Yesterday I read the story of Sadako Sasaki of Hiroshima and her now famous goal of folding a Thousand Paper Cranes in hopes of recovering from the disease of leukemia brought on by the radiation from the A-Bomb that was dropped on her town when she was just two years old.
Hiroshima and the A-bomb can be an overwhelming subject. Personal stories like Sadako's can make the event seem real almost 70 years later. The impact of Sadako's story and the thousands of children whose lives were forever changed that day allow a connection to the school children today in Japan and across the world when they read her story.
The Hiroshima Memorial Peace Park is filled with statues and monuments made of stone and marble. The museum is a thoughtful recounting of the events of August 6, 1945 and the days and year after. There is a monument dedicated to the 20,00 Koreans that lost their lives that day, an eternal flame that burns in honor of the departed and the skeleton of a building that remains a 4-story reminder of the destruction that occurred on that day.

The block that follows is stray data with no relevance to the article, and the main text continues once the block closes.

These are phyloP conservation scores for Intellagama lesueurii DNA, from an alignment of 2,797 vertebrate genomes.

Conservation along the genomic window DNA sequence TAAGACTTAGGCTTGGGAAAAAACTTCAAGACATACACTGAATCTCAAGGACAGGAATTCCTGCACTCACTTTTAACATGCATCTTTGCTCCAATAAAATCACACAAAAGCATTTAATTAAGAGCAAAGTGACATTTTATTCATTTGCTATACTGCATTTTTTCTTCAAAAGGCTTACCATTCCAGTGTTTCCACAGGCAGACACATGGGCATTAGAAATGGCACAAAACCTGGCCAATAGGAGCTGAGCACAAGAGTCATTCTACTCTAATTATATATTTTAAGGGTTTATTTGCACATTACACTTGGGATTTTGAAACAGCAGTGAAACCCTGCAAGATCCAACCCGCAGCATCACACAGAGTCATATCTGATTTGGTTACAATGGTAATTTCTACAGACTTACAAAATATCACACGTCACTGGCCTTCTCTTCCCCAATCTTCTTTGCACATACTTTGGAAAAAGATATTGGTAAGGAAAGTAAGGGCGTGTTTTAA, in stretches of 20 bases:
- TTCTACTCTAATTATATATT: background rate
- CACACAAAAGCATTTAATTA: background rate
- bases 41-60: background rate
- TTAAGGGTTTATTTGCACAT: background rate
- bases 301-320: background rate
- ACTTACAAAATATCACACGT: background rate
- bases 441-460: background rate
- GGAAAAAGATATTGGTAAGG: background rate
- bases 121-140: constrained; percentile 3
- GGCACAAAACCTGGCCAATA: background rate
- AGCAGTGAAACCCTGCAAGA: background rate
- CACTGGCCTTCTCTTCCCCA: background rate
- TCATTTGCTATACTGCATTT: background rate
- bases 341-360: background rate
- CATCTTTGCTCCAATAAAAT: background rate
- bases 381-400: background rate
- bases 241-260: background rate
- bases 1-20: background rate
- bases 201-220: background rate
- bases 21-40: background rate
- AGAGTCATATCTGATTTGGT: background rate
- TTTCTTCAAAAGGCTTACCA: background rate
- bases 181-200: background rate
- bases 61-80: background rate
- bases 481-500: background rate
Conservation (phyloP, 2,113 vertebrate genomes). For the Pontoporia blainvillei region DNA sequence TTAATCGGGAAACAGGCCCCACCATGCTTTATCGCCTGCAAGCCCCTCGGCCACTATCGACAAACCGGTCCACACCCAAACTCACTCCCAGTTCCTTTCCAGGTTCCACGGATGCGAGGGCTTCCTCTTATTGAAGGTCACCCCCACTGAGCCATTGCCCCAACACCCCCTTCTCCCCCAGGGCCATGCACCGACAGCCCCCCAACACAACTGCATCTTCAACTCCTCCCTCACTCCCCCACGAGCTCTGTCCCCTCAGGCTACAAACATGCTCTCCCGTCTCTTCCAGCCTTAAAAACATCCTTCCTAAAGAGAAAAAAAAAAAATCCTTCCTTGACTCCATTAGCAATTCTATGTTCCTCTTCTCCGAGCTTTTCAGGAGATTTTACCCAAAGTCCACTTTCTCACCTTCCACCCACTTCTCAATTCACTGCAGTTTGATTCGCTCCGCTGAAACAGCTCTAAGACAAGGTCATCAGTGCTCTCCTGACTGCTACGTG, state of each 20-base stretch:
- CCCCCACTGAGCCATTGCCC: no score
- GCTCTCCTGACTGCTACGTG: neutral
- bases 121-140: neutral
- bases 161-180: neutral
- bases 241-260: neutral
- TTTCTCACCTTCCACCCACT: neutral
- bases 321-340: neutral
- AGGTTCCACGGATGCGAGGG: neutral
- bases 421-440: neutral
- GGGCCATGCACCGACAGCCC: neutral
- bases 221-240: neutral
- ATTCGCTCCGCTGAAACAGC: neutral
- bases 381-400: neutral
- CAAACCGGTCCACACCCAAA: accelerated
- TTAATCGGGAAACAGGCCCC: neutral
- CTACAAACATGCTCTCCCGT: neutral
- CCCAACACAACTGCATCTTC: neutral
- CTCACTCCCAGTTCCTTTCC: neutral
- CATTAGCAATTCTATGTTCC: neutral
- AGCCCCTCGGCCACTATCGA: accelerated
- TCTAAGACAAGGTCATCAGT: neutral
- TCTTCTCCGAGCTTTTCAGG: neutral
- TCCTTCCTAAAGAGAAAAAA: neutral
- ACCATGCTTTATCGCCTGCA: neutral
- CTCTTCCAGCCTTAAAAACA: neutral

But the Children's Peace Monument that was erected in Sadako's honor is an active, living part of the Hiroshima Peace Memorial Park. Even today school children from around the world are moved by the story of Sadako and her young, spirited life taken too soon, so much so that they too work to fold thousands of paper cranes to be placed at the memorial in her honor. You can see their work in the pictures below. There are just a few shots here but there are several large cases surrounding the statue that are filled with crane mobiles sent in from around the world.
My guess is the each year, around August 6th there is an increase in paper cranes delivered from school children around Japan as the country stops to remember 'that day' and pay homage to Sadako. But what about the ones from Australia? France? Germany? Were they inspired by young visitors to the monument that were so moved they started working on the cranes when they returned? Did teachers introduce the story to their classes and as a group were inspired to send their own message of peace to the people of Hiroshima? Were they hand delivered or mailed? No matter how they got there, they keep coming. The active monument to peace coupled with the tragic story of Sadako's short life keeps the message of peace alive in Hiroshima and across the world.
It's heartbreaking and inspiring all at the same time.